Tuesday, June 14, 2011

Agile Change and Rework Waste

One the main benefits of Agile methodologies is adaptability to change. Changes occur in all projects, Agile or not, but Agile projects are better equipped to handle the changes through short iterations and ongoing adaptation to new requirements. The customer does not need to specify everything upfront. As the system is being developed, he can refine the system with the knowledge that was obtained from previous iterations.

Now, there is a difference between refining the product, re-prioritizing certain features, redefining the unimplemented features on the one hand, and discarding an implementation of already developed features on the other hand. Discarding often occurs because “now i see it differently” or because “that’s not what I wanted”. Granted, as people discover more about the product, their needs and requirements change.  However, the proper way to address it is to implement the minimal and agreed agreed functionality first, and then “grow” it according to evolving understanding of the system.

Unfortunately, people often confuse iterative and incremental development. Iterative development means that a team develops bare bones of a feature and then grows it. Incremental development means that one whole feature is implemented after another whole feature.  In such case, if the implementation is wrong, then most of the effort is wasted, and the feature must be reworked.  This is not the Agile change management – this is waste, and it should be rigorously eliminated (think Lean).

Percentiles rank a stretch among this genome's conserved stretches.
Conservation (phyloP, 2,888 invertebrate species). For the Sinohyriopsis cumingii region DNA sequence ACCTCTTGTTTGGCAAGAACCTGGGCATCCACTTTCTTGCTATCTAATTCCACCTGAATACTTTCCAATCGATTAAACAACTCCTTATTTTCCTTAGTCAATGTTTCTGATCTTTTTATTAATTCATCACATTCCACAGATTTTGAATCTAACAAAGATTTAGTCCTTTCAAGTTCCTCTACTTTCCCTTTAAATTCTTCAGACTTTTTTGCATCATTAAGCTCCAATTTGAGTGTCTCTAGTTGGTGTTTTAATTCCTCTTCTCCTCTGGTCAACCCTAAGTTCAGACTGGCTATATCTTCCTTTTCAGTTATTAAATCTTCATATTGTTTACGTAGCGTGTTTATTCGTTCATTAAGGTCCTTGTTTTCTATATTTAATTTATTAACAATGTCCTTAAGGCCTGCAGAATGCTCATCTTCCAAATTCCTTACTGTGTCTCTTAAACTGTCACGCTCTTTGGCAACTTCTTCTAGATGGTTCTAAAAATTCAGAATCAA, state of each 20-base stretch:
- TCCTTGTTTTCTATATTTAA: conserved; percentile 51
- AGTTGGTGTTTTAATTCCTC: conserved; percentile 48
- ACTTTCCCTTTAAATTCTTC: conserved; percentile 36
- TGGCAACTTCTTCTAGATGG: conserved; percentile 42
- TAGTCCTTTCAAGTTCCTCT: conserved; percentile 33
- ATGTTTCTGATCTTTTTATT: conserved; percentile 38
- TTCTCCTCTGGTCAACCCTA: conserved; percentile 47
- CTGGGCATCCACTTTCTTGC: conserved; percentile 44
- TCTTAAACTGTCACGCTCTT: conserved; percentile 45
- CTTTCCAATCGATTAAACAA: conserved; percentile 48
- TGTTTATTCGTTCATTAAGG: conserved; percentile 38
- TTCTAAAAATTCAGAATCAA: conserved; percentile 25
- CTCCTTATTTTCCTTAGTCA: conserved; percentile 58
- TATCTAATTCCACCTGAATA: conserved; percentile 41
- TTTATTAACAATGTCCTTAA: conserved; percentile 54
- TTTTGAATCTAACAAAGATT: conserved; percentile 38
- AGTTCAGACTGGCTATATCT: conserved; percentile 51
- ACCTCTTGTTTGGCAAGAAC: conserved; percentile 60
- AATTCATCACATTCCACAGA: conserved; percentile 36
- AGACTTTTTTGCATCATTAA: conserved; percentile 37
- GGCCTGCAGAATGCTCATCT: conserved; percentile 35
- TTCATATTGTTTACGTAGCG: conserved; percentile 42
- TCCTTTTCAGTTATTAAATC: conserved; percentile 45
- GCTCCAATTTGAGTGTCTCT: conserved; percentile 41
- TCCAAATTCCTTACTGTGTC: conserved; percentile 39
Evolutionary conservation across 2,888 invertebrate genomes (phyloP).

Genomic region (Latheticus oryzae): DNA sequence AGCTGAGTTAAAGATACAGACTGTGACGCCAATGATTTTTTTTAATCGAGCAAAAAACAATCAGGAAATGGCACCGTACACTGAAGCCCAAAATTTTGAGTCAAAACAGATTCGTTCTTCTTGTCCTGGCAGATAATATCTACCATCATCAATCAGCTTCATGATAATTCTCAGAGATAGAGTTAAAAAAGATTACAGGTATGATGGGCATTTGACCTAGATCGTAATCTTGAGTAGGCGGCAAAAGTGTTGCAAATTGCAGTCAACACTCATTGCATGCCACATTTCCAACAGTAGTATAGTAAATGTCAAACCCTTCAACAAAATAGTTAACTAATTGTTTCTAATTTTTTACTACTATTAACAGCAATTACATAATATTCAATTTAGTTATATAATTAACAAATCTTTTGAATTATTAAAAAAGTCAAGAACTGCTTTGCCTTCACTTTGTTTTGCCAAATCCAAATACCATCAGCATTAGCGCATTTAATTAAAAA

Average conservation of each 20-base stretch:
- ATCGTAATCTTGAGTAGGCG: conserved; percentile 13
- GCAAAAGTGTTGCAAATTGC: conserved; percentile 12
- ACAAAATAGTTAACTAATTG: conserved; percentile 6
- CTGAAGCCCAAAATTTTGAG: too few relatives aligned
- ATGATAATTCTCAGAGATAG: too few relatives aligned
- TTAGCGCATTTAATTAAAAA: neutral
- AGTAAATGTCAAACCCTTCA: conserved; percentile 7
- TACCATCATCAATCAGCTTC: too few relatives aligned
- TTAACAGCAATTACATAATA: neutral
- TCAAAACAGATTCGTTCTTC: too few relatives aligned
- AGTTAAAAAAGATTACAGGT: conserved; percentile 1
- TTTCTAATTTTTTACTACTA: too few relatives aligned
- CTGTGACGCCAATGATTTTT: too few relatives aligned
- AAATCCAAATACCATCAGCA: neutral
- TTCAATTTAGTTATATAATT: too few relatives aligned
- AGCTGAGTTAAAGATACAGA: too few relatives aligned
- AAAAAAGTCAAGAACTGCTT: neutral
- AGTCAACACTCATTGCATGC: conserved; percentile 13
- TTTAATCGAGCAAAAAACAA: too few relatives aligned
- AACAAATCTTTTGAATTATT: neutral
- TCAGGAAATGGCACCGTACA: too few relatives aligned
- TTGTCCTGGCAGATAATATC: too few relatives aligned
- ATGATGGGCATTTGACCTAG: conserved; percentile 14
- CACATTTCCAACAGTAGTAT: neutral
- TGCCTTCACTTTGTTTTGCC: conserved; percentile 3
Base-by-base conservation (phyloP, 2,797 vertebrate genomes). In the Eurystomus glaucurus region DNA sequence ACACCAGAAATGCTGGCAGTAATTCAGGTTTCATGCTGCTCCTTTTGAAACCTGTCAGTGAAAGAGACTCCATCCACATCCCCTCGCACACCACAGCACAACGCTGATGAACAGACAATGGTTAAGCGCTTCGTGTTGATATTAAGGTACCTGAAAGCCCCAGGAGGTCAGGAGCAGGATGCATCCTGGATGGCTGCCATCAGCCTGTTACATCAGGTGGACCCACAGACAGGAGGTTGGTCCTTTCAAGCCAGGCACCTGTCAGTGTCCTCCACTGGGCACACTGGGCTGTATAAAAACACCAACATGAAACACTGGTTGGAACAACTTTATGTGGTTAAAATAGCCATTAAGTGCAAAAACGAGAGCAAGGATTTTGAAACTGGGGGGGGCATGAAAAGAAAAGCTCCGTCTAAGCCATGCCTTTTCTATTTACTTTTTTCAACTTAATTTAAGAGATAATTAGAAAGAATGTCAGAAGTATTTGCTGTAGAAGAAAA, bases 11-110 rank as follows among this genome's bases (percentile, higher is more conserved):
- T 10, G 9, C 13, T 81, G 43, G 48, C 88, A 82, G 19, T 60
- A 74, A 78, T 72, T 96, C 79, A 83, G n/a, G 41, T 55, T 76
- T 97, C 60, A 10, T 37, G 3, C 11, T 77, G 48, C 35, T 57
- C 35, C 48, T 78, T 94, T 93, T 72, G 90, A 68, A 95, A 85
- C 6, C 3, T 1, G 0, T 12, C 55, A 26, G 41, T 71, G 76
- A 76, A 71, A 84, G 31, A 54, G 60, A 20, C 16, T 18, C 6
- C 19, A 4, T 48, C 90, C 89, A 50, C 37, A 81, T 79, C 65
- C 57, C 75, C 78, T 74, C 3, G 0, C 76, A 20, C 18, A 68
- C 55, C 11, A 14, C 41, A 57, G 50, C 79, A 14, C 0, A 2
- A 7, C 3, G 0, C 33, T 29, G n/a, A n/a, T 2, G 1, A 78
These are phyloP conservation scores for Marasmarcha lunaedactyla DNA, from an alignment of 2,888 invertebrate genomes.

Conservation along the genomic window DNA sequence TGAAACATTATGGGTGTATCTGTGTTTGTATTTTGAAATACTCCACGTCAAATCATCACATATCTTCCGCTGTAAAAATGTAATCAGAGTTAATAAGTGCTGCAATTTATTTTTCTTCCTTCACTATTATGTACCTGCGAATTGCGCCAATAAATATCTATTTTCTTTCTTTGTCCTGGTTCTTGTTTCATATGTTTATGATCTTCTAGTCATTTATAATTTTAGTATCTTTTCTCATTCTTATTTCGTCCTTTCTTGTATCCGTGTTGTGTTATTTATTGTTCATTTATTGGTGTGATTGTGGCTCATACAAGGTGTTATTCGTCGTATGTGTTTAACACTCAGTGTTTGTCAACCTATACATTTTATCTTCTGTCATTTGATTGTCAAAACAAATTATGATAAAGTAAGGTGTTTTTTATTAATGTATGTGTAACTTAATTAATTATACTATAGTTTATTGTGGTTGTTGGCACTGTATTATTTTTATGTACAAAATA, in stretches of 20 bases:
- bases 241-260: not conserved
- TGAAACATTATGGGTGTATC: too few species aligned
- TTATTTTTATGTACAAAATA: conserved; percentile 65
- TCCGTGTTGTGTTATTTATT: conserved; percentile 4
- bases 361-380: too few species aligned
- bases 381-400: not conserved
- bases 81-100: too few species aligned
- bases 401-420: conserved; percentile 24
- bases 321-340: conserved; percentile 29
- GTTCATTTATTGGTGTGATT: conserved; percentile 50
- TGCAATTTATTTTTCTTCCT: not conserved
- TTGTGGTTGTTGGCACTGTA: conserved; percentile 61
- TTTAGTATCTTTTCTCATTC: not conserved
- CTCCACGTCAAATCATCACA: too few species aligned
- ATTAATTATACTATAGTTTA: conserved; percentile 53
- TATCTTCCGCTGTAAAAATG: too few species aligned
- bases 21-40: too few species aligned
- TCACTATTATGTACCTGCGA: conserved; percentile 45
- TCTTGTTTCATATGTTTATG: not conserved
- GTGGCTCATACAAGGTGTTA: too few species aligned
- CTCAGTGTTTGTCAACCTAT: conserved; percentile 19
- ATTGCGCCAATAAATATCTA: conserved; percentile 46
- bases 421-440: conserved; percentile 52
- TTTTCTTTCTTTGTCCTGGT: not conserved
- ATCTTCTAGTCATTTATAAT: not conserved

An alternative to wasting effort on implementation of misunderstood, or incorrectly specified functionality, is not to request the customers to sign the requirements in blood. It is to structure the implementation in such a way that least debatable or more clearly understood and agreed upon functionality is implemented first. If there are areas that are likely to undergo significant amount of change, it's worthwhile to prototype them before committing to a full-fledged implementation. Changing prototypes is a lot cheaper than changing actual implementation.

For example, say you need to implement user management functionality in a back office part of your application.  You could try to specify all fields that are required, you could make guesses, or you could torture your customer to divulge the secrets of user’s information. Or, alternatively, you could just implement a very basic set of properties (first/last name, address, birth date) in initial iteration, and later “grow” the user data as requested by the customer.

Furthermore,  it is in customer’s and provider’s best interests to think the requirements through before starting their implementation. Incomplete and incorrect specs cannot be miraculously cured by Agile methodologies. What’s incorrectly specified will be incorrectly implemented. So spend the time analyzing and planning what and how things will be implemented during the upcoming iteration or release.

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